Cook On Concord: A wake-up call for the U.S. and the presidential candidates

The “Fiscal Wake-Up Tour” — an extraordinary presentation given Sept. 28 by the Concord Coalition to members of the Greater Manchester Chamber of Commerce – offered an analysis of the fiscal problems facing the United States in the next few years.

The Concord Coalition, co-founded by former New Hampshire Sen. Warren B. Rudman, and the late Sen. Paul Tsongas, is sponsoring the tour with representatives of the Heritage Foundation, Brookings Institution and Viewpoint Learning Inc. The featured attraction was U.S. Comptroller General David M. Walker.

One column is way too short a space to explain the problems, which can be understood better by looking at the Concord Coalition Web site (

Briefly stated, however, it goes like this: Social Security, Medicare and Medicaid currently account for 42 percent of the federal budget ($1.15 trillion) and all other federal spending is $1.6 trillion. As the population ages — and in 2047 the number of seniors will grow to approximately 20 percent of the population — the costs of those programs, if uncapped, will reach a point at which they will be eating up all available federal spending.

The spending requirements of government will take up 40 percent or so of the gross domestic product by 2040 — it takes only about 20 percent today, a percentage not matched by revenue, resulting in deficits.

Currently, we are borrowing money that is lent by foreign nations, and the amount of interest as a part of the total federal budget is nine percent. This is going to grow as the debt grows. If there is a disruption in the economy, foreign nations will not want to lend the United States money, so to attract funds, interest rates will have to go up, making the percentage of the budget go up.

We currently spend three times as much paying interest on the debt as we pay on all education costs!

We also do not raise enough money from taxes to pay for our budget. Additional revenue will have to be raised so that additional debt is not created. Read my lips: That is new taxes!

The common political answers to all of this — “finding inefficiencies” and “growing our way out of the problem” — will not work. The problem simply is too big.

By presenting the facts, in a bipartisan way and objectively, the comptroller general and his colleagues, while coming from different points on the political spectrum, want to educate the people who, they hope, will recognize the problems and the importance of solutions.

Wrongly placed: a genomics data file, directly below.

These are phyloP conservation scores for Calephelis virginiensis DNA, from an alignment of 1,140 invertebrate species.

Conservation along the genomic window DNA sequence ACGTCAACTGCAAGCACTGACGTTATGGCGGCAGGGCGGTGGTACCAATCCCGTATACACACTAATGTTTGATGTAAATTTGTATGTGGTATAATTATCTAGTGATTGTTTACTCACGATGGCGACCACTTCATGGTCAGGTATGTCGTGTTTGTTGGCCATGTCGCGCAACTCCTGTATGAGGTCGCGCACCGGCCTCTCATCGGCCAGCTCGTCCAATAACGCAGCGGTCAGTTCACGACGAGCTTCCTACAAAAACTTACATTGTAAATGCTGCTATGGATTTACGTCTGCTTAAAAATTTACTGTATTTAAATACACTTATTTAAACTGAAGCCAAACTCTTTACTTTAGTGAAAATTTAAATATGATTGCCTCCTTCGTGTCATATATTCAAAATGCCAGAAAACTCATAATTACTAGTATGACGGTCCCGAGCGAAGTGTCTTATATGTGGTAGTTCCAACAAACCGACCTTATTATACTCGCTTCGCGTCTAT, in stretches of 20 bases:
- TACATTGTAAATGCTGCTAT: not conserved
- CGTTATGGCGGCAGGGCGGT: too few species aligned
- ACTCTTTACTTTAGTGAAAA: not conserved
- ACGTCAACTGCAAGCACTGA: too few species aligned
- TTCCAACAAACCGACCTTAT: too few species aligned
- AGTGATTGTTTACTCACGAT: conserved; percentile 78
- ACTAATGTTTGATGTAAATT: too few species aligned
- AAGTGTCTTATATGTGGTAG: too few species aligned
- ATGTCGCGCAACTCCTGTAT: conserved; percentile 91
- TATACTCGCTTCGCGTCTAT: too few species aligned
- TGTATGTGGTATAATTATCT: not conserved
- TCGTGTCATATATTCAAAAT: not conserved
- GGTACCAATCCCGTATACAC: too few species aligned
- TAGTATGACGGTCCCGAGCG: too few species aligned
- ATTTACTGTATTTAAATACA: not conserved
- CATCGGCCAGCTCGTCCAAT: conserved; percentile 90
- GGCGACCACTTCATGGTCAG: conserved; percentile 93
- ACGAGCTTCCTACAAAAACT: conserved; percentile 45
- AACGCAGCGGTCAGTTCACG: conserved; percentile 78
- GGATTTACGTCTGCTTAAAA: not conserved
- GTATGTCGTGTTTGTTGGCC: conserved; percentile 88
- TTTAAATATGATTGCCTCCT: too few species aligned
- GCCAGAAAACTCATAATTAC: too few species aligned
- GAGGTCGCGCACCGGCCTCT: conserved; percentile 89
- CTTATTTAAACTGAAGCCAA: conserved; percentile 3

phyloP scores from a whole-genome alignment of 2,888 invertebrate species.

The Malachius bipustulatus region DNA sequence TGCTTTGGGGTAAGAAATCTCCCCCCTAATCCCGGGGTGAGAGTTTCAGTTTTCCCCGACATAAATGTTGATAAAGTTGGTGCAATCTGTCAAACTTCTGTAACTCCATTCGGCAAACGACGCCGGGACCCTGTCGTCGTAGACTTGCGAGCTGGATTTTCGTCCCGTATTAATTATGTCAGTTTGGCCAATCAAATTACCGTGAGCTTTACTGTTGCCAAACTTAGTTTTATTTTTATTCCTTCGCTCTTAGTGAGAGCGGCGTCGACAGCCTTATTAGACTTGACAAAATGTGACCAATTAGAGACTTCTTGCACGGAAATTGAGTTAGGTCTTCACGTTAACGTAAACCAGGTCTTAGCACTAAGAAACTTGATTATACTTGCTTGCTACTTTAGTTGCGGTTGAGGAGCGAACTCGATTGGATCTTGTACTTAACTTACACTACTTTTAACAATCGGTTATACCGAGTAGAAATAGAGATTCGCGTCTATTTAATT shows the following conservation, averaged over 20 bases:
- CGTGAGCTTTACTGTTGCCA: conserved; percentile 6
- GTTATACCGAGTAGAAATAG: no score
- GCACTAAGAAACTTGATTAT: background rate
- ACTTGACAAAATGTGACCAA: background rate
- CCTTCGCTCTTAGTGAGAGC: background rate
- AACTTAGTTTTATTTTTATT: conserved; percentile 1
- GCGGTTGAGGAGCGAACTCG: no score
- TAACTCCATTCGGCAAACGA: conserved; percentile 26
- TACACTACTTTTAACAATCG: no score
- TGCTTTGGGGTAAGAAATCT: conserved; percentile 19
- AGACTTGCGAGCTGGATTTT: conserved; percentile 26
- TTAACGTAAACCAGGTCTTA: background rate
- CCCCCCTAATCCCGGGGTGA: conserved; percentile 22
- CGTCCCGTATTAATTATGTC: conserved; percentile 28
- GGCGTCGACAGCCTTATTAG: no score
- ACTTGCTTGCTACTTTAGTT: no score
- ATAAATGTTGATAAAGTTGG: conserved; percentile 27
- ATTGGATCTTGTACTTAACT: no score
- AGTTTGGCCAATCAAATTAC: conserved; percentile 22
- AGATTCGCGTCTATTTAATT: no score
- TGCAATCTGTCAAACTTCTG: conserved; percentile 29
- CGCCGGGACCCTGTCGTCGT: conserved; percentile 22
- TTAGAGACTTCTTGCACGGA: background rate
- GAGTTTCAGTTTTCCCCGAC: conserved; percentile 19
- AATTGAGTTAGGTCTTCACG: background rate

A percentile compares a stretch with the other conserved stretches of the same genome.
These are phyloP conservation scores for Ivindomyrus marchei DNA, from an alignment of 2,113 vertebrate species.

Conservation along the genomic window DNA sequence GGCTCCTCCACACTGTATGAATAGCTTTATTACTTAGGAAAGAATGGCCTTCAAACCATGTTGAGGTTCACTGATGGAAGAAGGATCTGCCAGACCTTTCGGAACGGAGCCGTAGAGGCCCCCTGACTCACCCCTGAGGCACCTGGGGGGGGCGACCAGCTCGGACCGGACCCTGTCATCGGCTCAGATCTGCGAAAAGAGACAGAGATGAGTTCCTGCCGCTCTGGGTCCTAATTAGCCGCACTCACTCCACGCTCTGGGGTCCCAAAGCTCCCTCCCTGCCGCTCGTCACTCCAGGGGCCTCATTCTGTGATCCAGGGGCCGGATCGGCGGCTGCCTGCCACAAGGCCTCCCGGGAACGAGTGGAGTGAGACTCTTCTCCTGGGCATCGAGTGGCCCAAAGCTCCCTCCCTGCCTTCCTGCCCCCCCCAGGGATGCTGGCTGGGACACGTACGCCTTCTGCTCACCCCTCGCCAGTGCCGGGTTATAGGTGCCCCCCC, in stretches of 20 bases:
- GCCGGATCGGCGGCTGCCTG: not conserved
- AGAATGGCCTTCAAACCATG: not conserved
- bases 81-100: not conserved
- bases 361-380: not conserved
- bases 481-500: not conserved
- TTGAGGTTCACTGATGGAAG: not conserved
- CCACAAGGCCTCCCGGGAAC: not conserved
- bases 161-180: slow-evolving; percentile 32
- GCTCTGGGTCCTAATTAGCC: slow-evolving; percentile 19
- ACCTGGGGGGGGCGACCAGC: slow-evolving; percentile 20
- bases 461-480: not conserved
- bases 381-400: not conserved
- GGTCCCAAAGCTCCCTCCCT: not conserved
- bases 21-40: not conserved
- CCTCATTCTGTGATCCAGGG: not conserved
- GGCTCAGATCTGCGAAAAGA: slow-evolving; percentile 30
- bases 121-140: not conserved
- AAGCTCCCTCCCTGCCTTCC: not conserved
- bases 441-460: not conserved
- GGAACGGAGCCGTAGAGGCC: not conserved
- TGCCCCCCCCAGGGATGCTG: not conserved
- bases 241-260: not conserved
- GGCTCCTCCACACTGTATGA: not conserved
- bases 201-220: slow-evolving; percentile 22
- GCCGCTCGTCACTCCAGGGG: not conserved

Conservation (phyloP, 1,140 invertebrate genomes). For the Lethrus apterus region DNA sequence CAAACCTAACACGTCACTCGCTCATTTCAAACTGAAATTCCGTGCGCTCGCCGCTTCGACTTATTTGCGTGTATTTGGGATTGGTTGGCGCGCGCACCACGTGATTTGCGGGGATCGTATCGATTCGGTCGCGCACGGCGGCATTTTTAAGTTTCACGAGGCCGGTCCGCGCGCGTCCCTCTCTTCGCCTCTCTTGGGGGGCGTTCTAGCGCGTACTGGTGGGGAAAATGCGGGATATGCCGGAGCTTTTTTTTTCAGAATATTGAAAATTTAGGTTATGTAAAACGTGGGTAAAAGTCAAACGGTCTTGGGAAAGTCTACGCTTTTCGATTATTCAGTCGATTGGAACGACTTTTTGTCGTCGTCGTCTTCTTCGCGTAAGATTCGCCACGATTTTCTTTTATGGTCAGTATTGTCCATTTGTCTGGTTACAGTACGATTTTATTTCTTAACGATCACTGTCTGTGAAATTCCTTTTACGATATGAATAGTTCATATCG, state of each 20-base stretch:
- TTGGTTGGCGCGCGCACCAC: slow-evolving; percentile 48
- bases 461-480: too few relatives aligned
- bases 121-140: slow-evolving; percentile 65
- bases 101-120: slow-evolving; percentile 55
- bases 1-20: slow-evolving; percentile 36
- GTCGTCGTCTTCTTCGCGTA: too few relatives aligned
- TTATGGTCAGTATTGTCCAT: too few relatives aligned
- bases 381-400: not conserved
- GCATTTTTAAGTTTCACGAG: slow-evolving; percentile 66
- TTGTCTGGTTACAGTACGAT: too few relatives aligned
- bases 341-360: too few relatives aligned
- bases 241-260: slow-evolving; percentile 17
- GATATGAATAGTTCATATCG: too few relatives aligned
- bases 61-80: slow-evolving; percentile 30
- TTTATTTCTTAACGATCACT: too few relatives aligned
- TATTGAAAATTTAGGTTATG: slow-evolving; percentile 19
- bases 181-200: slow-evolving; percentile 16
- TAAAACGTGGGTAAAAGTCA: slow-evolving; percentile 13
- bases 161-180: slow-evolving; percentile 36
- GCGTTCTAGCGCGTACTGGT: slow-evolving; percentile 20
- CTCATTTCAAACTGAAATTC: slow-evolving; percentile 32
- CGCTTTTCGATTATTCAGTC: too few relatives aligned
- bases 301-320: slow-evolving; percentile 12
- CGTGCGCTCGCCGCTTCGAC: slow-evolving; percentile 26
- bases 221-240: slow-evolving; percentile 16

In focus groups across the country, when presented with the facts, participants have embraced solutions that politicians would doubt are viable. Among the findings are that increasing taxes across the board is an acceptable option if everyone shares in the burden in a fair way. Social Security, Medicare and Medicaid need to be reformed so they can be preserved. Reform may include putting programs on long-term budgets with caps, reining in program costs by targeting benefits to those who truly are in need, and bringing more choice and competition into Medicare and Medicaid. There may be a need to limit the Medicare drug entitlement.

All of the speakers pointed out the fact that action needs to be taken now because every year that we wait will make the problem exponentially worse.

The speakers presented all this “dismal science” to educate us to ask the right questions of candidates — questions the candidates otherwise would not hear and do not want to face when offering “candy to the babies.”

The questions are:

1. Do you support imposing strong budget controls, such as caps on annual spending, a “pay-as-you-go” rule for new spending and tax initiatives, and/or putting today’s entitlements on a firm, long-term budget?

2. What specific spending cuts, if any, do you propose and how much of the problem would they solve?

3. What specific tax increases, if any, do you propose and how much of the problem would they solve?

4. Measured as a share of the economy, Social Security will be nearly 50 percent larger by 2035. What is your vision for the future of Social Security and what strategies would you pursue to bring it about?

5. According to the 2007 trustees report, measured as a share of the economy Medicare will more than double by 2035. Much of this is driven by rising health-care costs rather than demographics. What is your vision for the nation’s health-care system, including the future of Medicare, and what strategies would you pursue to bring it about?

Cut out this column, go find a candidate and ask the questions. Your future and, more importantly, your children’s futures, depend on it.

Brad Cook is a partner in the Manchester law firm of Sheehan Phinney Bass + Green and heads its government relations and estate planning groups.